is. And then finally, our final scenario here we'll talk through is an air handling unit being down we all know air handling units, being down is also a common call that we tend to get pulled out for service calls and things like that. Now we got to think about how could an air handler go down? What does that mean? So what would the desired state be right, the desired state would be, maybe it shows up as all our spaces are hot, maybe it shows up as this space is not getting airflow, me and that depends on is this a VIP unit, or is this a air handler that's serving a single zone. So depending on the architecture and layout of the physical system, that could be indicating our desired versus our actual state, right, and the actual state may be, we're not getting airflow in the space, all of our zones are hot, etc. So now we have to work through our root cause. And whenever we're dealing with root cause with air handlers, and any air side moving system being down, we're going to have one of the three scenarios, right, we're either going to have a environmental variable, like temperature, humidity, or co2, an issue with those, and each one of those points to a specific part of the air handler. Typically, we're gonna have an issue with airflow, which can show up as temperature, humidity, etc. but also is easily measured by determining there's no airflow. So that's our, our second, and then our third is going to be pressure. So pressure, and this indicates usually an error in sequencing of systems. Because if everything is flowing airflow wise, and we're getting a building static pressure issue, then either we've got most likely a sensor issue or we've got an issue and sequencing our exhaust and supply systems properly. So once we determine our desired state, maybe it's to keep an auditorium cool or warm, and we're not, then we can go and determine our natural state, which is it's not cool or warm. And we start to get to root cause. Knowing that air is the primary mechanism for heat transfer and heat absorption, we're going to go and make sure our proper airflow is being achieved. Once we've moved from that, then we can start to look at the sources of heat, as well as the sources of cooling depending on our desired state. And we can start to determine if they are functioning. And that's pretty easy, right, we can look at our cooling coils or heating coils determine that they are indeed having a measurable delta t that corresponds with the valve position and flow rates. So for example, if we have design conditions, and we have a valve that's open 100%, and it was designed for a 12 degree delta t, we should get that unless we're having some fouling of the coil or some issues with the hydronic system. So we can start to work through these things in a logical manner. And that's what I want to once again impart on you is working through things in a logical manner. So let's recap. The three phase are three step, troubleshooting process is to figure out first the desired state, then to figure out the actual state. And then to determine the root cause. Oftentimes, the error between the desired state the delta between the desired state and actual state can be the root cause, oftentimes it cannot, we want to look at things from a systematic perspective, we want to really make sure that we document the system layout the system topology, this is why it's so critical for you building owners who are listening to this, to demand that you get proper redlines, you demand that you get proper as belts, make sure that your systems are adequately represented. My goodness, I cannot speak today, or act accurately represented in the material that you're receiving at the end of the project. Also, you want to make sure once you are documenting your systems, and you're diagramming your systems as part of the troubleshooting process, that you're logging the actions you're taking. So you can refer back especially when you're doing like protocol or programmatic or API, troubleshooting things that are really logical and very kind of obtuse. You start to troubleshoot these systems and things aren't really clear. You really want to be able to look back did I check the baud rate? Did I check the device IDs? Did I go and check the endpoints? Did I make sure the ports are open? All these logical things that you can't physically see that you check You really want to make sure you're checking those and logging them and ensuring that you understand not only is this going to be helpful if you have to engage higher level support, you can point to all the things you've already done. And the other benefit of this is that if you ever have to revert anything back, that is a logical setting, you know what you change so that you can revert it back.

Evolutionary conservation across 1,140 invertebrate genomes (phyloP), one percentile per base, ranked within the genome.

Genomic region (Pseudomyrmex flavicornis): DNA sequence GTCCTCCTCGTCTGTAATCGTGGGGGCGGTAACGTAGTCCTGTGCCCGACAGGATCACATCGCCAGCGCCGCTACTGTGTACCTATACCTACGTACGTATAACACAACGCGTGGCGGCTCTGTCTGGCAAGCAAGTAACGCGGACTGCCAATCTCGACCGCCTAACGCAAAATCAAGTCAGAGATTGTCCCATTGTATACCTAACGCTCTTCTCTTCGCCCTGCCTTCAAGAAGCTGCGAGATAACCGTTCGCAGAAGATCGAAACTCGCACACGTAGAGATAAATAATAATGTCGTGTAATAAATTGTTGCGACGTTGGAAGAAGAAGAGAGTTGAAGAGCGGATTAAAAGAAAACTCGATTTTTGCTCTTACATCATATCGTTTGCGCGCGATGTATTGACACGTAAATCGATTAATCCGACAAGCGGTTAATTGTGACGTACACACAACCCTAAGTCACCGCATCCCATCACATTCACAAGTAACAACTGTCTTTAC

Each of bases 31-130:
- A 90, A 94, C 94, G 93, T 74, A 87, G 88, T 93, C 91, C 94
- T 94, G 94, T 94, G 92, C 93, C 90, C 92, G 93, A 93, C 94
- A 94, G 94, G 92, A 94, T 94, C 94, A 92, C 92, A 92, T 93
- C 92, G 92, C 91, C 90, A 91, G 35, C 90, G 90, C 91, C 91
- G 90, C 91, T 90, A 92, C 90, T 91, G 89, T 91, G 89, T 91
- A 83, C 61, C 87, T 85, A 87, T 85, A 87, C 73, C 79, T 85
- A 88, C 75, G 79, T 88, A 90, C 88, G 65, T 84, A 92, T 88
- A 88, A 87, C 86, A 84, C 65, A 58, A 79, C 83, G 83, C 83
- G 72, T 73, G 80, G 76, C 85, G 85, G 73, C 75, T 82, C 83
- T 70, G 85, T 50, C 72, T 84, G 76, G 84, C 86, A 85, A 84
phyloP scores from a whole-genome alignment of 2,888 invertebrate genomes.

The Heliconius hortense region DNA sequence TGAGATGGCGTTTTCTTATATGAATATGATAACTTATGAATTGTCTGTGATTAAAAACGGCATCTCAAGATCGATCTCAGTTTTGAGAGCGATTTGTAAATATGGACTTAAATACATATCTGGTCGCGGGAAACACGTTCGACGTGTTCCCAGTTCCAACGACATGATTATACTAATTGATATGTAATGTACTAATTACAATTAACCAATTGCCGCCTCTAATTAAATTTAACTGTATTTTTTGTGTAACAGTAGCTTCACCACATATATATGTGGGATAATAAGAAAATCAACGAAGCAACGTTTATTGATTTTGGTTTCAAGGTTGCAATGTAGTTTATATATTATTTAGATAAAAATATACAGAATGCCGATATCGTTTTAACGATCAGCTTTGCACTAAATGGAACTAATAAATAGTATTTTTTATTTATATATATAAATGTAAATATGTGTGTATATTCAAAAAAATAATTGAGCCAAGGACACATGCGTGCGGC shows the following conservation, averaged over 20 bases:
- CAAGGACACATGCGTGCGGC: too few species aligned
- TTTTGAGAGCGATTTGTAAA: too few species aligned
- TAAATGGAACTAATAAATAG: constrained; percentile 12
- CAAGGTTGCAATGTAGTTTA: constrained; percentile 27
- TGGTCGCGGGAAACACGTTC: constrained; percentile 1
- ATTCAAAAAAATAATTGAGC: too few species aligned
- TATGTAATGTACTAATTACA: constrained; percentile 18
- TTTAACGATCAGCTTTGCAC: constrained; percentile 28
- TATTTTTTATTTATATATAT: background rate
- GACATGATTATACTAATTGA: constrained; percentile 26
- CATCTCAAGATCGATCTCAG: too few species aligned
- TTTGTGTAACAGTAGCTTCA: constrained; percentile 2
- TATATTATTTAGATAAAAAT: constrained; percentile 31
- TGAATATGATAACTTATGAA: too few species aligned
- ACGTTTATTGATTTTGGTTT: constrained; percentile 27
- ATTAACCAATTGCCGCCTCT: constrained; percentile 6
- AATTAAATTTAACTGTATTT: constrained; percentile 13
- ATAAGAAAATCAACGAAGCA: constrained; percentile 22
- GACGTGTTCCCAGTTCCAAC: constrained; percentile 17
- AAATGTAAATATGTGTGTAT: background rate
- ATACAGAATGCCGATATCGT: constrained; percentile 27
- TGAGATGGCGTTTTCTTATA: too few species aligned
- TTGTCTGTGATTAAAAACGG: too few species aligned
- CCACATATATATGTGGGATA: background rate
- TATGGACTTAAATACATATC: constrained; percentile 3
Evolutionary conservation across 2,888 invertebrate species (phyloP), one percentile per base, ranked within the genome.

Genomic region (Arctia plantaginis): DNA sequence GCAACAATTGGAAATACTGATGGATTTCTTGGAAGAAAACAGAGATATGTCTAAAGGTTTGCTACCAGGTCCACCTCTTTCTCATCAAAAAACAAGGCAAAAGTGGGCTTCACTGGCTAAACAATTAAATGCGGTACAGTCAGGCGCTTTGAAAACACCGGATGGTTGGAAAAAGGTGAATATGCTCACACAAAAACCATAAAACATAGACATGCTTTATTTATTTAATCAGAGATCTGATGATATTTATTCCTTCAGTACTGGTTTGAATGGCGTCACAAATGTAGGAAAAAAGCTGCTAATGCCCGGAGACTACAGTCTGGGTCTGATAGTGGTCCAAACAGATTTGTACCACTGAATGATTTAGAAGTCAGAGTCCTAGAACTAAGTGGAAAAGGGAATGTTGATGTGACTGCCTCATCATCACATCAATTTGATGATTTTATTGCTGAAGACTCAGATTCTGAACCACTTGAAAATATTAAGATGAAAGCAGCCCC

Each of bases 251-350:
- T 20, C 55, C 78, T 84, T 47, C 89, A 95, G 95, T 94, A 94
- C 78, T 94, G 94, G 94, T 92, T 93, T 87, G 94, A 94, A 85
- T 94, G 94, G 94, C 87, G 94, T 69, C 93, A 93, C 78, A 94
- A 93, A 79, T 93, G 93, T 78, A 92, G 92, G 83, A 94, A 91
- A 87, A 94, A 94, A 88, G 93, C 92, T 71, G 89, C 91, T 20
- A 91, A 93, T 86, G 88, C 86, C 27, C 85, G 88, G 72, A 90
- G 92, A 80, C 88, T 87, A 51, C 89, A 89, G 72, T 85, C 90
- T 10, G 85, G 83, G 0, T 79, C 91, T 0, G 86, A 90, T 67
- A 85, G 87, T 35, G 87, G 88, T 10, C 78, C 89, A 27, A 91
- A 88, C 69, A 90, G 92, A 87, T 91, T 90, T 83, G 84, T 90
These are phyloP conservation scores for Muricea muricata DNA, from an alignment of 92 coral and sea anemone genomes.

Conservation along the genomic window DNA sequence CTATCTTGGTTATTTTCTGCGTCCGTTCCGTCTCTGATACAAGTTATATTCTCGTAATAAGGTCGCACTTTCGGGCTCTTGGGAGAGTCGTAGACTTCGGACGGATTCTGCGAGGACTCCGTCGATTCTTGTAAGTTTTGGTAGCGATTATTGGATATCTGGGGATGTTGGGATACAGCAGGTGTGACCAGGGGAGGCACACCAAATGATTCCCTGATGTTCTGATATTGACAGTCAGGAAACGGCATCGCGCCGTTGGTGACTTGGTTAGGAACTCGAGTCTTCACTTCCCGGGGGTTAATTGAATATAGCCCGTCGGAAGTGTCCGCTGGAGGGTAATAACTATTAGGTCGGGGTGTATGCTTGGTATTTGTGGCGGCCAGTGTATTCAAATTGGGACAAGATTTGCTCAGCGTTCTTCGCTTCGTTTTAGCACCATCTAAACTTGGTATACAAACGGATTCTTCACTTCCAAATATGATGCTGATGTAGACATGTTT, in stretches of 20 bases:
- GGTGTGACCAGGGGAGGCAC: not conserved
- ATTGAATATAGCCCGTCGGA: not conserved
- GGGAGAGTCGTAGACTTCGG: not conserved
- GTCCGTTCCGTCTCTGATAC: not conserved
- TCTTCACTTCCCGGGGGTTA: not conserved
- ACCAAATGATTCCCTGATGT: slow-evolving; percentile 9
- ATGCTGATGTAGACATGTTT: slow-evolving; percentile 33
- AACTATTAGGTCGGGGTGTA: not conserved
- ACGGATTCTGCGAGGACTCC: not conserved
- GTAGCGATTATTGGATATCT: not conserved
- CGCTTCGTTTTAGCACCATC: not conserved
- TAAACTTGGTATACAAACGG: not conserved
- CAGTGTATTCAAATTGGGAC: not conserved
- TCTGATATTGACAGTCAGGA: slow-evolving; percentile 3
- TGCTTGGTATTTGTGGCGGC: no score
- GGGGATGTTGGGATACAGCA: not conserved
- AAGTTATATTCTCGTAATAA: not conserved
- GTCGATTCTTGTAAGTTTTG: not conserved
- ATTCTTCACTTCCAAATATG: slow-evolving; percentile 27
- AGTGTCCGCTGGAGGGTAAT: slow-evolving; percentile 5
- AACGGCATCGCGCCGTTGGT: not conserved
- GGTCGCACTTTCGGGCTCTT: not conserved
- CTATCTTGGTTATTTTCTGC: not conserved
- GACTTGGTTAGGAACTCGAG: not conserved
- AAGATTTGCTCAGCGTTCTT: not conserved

So to piggyback on that real quick before we end the episode, when you do change a state, put the original state or the original process variable or original or sorry, original setting in the notes, you know, especially if you're changing anything like k factors, or if you're changing IP addresses, or if you're changing any set points P ID loop settings, make sure you have the original settings noted do not rely on the controller, the building automation systems, logs, the audits, anything like that, to keep track of that because it does not necessarily work. Alright folks, Thanks a ton for listening to this episode. I look forward to talking to you and engaging with you in the comments in the discussion sections. Be sure to go to podcast smart buildings academy.com for slash 234 once again, that's podcast at smart buildings academy.com forward slash t 34. If you really enjoyed this podcast episode, I encourage you to sign up for our troubleshooting webinar which once again will be at 12pm Central Daylight Time. Wednesday, January 13. You'll find a sign up link at podcast at smart buildings Academy comm for slash to 34 Thanks a ton. Have a great day. Talk to you in the next episode.

Transcribed by https://otter.ai

Phil Zito

Written by Phil Zito